This project proposes to study environmentally sustainable cell therapy approaches for diabetic management. Currently, patients are dependent on tools that are a burden on landfills, such as single-use syringes and pumps for insulin administration and glucose test strips. As the prevalence of diabetes is projected to increase to 10.9% of the global population by 2024, diabetes care-related waste is bound to rise as well and needs to be addressed. Optogenetics, a biological tool that involves light control of photosensitive molecules, can be applied with cell therapy to upregulate the insulin production capability of cells by 2-3 folds. Hydrogel materials and encapsulation processes are studied for the photosensitive cells to ensure desired insulin secretion under illumination. The bio-friendliness of glucose sensor threads is also tested to replace test strips. Lastly, current diabetic treatment methods’ waste levels and improvement areas are reviewed and compared with future diabetic treatments with cell transplantation.
Sylvia is a Ph.D. candidate at the School of Engineering, in the Department of Chemical Engineering. She expects to complete her studies in February 2023. Sylvia received her Bachelor of Science in Chemical engineering, and her Masters of Science in Supply chain management from Rensselaer Polytechnic Institute. She has previously interned at Bristol-Myers Squibb (2016), GlobalFoundries (2015), IBM Microelectronics (2015), and Novozymes North America (2013). She also studied abroad at Technical University of Denmark in 2014. At Tufts, Sylvia is a member of the Graduate Student Council (GSC), the Biomedical Engineering and Chemical Engineering Society (BEaChES), the Graduate Society of Women Engineers (GSWE), and Tzanakakis Lab.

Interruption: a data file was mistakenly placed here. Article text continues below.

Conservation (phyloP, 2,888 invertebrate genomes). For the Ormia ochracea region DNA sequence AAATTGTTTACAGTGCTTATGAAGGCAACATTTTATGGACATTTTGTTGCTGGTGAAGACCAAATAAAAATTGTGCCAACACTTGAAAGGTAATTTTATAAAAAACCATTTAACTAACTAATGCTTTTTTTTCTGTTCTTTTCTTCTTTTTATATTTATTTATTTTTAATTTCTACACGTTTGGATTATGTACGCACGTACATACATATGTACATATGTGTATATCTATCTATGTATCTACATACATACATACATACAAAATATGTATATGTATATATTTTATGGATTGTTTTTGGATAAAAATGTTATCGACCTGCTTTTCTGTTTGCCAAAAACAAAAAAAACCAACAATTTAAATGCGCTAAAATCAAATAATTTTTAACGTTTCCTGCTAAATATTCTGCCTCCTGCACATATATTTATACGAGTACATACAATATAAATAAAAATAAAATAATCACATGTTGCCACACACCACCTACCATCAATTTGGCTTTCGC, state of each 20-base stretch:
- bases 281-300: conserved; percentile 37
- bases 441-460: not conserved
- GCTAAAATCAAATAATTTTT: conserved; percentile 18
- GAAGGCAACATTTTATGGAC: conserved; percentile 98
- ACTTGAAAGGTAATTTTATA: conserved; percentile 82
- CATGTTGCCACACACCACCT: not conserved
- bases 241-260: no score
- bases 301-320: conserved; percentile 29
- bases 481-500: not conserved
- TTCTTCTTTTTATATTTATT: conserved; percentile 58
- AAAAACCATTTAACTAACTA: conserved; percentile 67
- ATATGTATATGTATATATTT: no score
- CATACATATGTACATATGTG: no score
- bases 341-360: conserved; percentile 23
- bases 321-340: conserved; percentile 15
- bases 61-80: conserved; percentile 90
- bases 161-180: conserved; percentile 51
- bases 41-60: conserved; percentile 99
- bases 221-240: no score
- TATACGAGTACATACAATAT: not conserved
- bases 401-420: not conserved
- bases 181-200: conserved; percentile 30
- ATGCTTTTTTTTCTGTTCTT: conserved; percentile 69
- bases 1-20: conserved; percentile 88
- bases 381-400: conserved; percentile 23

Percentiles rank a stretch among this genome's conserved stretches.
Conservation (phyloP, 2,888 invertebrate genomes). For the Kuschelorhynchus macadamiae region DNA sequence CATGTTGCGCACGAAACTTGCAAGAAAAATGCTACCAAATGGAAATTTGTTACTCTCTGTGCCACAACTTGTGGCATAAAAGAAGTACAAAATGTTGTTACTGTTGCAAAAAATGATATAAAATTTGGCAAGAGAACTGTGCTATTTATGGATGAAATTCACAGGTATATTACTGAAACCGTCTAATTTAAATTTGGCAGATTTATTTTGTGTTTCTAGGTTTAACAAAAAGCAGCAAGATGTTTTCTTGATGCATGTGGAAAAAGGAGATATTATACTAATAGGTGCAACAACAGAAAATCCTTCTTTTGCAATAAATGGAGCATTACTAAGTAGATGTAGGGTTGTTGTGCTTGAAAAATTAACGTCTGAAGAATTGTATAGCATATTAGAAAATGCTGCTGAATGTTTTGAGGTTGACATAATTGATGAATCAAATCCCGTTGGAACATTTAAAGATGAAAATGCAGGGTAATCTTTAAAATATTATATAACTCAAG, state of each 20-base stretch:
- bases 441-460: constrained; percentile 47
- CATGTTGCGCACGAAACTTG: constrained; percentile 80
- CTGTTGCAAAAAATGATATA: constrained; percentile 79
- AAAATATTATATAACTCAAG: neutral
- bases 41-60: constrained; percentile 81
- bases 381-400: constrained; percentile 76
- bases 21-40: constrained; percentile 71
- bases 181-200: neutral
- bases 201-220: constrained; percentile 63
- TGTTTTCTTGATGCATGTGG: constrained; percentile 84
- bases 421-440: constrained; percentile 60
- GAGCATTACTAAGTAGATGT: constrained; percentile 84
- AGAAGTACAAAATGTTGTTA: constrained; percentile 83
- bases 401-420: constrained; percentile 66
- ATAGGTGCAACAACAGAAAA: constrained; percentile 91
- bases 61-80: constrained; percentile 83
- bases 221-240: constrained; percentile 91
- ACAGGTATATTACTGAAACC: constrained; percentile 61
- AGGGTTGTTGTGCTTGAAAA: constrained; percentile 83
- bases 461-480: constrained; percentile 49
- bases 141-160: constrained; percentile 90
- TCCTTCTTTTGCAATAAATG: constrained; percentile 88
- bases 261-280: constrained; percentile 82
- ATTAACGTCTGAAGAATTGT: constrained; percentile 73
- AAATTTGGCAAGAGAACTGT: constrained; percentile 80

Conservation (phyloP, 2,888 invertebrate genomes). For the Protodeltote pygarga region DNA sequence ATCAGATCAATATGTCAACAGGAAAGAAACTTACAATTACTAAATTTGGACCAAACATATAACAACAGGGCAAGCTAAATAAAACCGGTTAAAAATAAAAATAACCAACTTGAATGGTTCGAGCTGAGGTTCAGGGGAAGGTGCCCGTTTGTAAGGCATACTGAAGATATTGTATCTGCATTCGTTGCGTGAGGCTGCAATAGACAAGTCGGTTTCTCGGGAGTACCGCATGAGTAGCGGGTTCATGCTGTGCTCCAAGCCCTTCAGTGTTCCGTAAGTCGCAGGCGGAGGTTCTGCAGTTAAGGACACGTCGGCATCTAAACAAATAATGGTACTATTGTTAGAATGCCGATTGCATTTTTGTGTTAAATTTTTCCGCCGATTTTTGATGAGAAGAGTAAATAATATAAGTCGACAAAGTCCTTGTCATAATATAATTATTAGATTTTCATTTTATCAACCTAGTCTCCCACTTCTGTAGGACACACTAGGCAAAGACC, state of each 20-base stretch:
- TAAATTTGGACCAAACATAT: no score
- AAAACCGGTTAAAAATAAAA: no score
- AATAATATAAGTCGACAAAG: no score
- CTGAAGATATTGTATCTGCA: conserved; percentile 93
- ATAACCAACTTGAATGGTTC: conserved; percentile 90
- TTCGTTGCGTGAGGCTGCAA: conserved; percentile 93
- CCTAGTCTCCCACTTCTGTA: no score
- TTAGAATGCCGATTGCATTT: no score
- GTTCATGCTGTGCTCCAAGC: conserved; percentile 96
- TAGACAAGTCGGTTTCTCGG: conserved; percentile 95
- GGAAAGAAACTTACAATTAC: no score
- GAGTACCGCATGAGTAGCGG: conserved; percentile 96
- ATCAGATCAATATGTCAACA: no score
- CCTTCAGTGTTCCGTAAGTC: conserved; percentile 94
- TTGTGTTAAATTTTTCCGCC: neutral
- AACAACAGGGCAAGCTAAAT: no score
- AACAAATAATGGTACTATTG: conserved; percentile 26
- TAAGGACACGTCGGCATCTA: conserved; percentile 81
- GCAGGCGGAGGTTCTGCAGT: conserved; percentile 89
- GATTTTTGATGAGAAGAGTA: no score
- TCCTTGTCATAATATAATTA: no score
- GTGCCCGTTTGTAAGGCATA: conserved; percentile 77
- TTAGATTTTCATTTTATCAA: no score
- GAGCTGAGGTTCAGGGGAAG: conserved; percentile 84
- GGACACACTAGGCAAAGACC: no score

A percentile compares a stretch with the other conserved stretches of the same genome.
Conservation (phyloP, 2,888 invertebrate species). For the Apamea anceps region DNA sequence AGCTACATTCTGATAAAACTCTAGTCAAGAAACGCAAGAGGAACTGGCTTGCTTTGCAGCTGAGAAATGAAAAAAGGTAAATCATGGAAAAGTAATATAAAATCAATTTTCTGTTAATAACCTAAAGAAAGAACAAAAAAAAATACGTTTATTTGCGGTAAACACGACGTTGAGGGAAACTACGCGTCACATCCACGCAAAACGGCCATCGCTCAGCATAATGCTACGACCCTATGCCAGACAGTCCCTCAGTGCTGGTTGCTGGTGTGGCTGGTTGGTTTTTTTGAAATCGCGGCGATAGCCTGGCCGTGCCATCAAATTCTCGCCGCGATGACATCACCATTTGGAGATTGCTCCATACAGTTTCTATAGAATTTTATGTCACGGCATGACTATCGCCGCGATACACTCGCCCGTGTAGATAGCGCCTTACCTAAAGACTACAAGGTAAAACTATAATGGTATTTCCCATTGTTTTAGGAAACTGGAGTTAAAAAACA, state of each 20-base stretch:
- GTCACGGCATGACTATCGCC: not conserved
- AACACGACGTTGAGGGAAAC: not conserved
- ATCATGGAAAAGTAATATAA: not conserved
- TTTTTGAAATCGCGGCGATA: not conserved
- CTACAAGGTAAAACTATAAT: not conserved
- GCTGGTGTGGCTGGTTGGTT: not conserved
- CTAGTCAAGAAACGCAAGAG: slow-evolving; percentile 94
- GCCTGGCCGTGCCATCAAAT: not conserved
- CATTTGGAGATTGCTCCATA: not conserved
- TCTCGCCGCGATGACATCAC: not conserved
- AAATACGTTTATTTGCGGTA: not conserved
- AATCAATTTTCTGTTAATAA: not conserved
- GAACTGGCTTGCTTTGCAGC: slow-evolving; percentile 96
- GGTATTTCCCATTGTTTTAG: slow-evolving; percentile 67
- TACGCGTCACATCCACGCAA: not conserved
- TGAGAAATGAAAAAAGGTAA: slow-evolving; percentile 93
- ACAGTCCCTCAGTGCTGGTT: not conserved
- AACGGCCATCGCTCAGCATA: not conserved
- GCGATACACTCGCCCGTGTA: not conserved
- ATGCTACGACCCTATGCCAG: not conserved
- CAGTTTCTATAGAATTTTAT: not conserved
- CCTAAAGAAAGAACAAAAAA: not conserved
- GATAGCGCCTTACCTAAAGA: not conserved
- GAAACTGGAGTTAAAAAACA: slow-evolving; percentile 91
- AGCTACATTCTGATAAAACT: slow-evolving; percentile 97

Current Studies and Future Goals
When asked what she found most meaningful about her field of study, Sylvia responded with the following: "The study of the life sciences and engineering leads to important insights into diseases and pathologies and allows the innovative development of novel therapeutics to improve disease management for patients."
When asked what interested her in becoming a TIE Fellow, Sylvia responded with the following: "The TIE Fellowship program will enable me to incorporate environmental factors in early-stage diabetic treatment research with applications that can potentially improve sustainability and while helping patients in the future. The program is also an excellent opportunity to polish effective written and oral scientific communication skills making my research more accessible to both experts and broad audiences."
After Tufts, Sylvia hopes to work at a life-science start up to develop early stage technologies while contemplating environmental challenges.
When not doing school work, Sylvia can be found experimenting in the kitchen, or practicing Italian!
Favorite Music Artist: Nujabes
Favorite Course Taken at Tufts: Biological Systems Analysis and Modeling